More than 10 years ago, I was offended by an op-ed in the Christian Science Monitor. My Response is pasted below. Can’t beleive it has been so long. Some things seem different, but some seem just the same . . .
from the January 12, 1998 edition
Give Hip-Hop a Chance
In response to the opinion article “For ’90s Kids, the Boom Box’s Blast Has Drowned Out the Written Word” (Dec. 24): It pains me to see an educator take such a close-minded stance. Prof. Chet Raymo’s main gripe is that listening to music has all but replaced reading for pleasure on today’s college campuses, and that the music being listened to is meaningless and just plain bad.
Mr. Raymo says, “One of the down sides to being a teacher of young people is that one must actually become aware of the existence of groups such as Wu-Tang.” Musical differences aside, my real problem is the approach in the article: Listen to as little as possible, and jump to conclusions as quickly as possible.
The author has forgotten that all good teachers are also students. I have some suggestions and questions I’d like him to consider: Take a walk across campus to the humanities department and ask about the issues of identity and voice in minority and oppressed cultures. Think about these ideas and listen to Wu-Tang again. Are the lyrics violent and obscene? If so, why?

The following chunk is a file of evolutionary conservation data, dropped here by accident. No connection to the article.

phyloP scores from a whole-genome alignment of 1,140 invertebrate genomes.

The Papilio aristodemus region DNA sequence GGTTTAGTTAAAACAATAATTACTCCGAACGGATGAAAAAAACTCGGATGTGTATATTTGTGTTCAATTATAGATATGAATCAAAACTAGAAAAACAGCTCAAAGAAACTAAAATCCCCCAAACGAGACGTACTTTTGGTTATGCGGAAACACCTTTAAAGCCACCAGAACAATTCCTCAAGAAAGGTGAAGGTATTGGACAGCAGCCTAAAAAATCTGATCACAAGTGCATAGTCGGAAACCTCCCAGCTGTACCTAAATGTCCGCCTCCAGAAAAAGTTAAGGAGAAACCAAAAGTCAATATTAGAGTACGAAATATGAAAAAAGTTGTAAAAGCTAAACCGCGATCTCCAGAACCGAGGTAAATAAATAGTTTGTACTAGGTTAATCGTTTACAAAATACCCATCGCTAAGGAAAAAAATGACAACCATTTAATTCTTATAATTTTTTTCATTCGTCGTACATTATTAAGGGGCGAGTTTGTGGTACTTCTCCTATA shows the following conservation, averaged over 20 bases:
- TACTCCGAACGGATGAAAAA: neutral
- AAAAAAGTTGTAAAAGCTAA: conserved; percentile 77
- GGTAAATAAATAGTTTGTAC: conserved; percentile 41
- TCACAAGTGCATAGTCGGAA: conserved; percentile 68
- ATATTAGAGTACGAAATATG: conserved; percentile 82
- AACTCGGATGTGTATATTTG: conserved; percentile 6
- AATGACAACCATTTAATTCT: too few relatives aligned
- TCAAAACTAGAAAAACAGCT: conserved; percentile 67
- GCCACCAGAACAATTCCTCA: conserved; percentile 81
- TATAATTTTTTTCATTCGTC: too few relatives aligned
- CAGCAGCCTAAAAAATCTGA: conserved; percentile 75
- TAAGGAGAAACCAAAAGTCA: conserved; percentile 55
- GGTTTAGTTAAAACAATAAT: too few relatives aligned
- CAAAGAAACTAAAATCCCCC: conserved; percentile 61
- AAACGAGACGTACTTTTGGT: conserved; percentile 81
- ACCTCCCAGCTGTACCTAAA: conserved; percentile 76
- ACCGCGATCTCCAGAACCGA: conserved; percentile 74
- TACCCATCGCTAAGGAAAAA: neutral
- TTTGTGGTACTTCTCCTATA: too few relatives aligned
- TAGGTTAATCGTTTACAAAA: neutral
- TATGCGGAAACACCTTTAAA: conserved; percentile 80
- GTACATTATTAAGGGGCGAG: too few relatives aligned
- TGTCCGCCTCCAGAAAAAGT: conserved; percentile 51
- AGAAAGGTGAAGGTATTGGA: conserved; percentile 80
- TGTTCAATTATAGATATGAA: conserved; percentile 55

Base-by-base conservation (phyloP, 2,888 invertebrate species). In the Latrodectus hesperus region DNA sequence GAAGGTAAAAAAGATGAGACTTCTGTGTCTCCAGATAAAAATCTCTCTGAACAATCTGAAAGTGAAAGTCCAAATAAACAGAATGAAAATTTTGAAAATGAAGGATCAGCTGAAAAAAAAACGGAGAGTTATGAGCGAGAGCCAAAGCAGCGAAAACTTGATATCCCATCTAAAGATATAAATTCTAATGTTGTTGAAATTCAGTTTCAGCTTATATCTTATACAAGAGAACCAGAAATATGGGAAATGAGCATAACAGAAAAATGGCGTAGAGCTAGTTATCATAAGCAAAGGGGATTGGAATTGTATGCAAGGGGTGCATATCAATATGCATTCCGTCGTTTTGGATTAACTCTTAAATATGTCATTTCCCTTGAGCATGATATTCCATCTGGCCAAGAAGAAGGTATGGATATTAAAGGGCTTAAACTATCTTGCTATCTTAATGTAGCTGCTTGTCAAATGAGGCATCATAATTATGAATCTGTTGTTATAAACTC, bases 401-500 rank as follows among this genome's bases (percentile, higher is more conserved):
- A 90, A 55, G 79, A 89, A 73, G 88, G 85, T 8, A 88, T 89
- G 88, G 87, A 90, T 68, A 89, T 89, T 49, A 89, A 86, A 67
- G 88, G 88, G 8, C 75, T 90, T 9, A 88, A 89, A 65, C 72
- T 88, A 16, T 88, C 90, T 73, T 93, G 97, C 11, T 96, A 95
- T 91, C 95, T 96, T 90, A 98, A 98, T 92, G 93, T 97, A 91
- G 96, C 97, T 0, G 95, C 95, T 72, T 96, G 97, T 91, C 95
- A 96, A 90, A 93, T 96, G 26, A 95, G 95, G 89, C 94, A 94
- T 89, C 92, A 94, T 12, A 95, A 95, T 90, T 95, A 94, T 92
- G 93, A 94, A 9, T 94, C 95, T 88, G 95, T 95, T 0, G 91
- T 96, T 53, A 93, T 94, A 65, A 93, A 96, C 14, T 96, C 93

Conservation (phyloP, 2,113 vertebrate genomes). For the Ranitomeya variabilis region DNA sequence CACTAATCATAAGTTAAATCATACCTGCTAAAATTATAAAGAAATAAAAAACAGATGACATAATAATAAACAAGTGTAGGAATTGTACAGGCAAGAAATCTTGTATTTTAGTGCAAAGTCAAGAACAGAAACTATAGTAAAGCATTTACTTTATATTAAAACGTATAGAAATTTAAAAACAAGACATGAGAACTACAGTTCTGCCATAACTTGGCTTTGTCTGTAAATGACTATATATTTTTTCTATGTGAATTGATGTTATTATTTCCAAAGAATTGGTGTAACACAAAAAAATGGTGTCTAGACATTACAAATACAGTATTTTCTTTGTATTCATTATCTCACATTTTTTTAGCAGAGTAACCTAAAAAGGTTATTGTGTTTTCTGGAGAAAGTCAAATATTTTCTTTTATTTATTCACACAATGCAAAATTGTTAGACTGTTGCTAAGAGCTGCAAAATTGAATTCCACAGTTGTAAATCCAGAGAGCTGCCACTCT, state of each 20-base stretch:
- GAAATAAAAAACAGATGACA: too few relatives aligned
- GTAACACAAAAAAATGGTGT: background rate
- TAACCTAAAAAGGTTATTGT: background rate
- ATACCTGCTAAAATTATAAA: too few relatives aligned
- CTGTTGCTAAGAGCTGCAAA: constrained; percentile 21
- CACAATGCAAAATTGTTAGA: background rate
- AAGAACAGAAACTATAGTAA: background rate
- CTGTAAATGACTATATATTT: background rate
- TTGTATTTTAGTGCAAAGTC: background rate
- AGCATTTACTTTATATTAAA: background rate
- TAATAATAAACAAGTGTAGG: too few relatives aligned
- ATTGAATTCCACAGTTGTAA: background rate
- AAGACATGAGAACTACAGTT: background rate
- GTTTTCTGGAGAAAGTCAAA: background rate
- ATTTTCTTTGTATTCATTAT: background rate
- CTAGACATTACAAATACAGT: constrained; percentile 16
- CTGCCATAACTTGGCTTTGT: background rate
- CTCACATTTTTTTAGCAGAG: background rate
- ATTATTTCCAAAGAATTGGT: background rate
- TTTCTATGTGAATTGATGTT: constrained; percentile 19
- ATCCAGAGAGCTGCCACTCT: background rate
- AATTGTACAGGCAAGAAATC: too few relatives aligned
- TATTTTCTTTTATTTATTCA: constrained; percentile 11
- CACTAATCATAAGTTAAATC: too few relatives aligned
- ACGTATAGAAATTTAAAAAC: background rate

You disdain the Wu’s “Cash Rules Everything Around Me” anthem and pine for the good old days of idealism at college. Better you should ask why idealism is tempered with such heavy doses of cynicism these days. You say the music of the ghetto is meaningless to affluent college students. Instead of condemning what seems incongruent, you should ask: Why are middle-class white kids into hip-hop and black inner-city culture?
The statement ” nothing matters except what music-industry megamasters decide will matter” is dead wrong if applied to Wu-Tang: they maintain creative control by producing and promoting their own music.
My intent is not to argue what music is good, but to urge you to listen before you judge. Hip-hop is very intelligent music; most people who don’t think so have simply not listened well enough. Check out one of my favorite rap artists, KRS-ONE (Knowledge Reigns Supreme Over Nearly Everyone). Dubbing himself “the Teacher,” KRS-ONE’s lyrics contain poetry, philosophy, and history – all the things you find lacking in the music of today’s youth. When divisions between races, generations, and economic classes seem to be growing larger, it’s the place of the educator to bridge gaps, not build walls.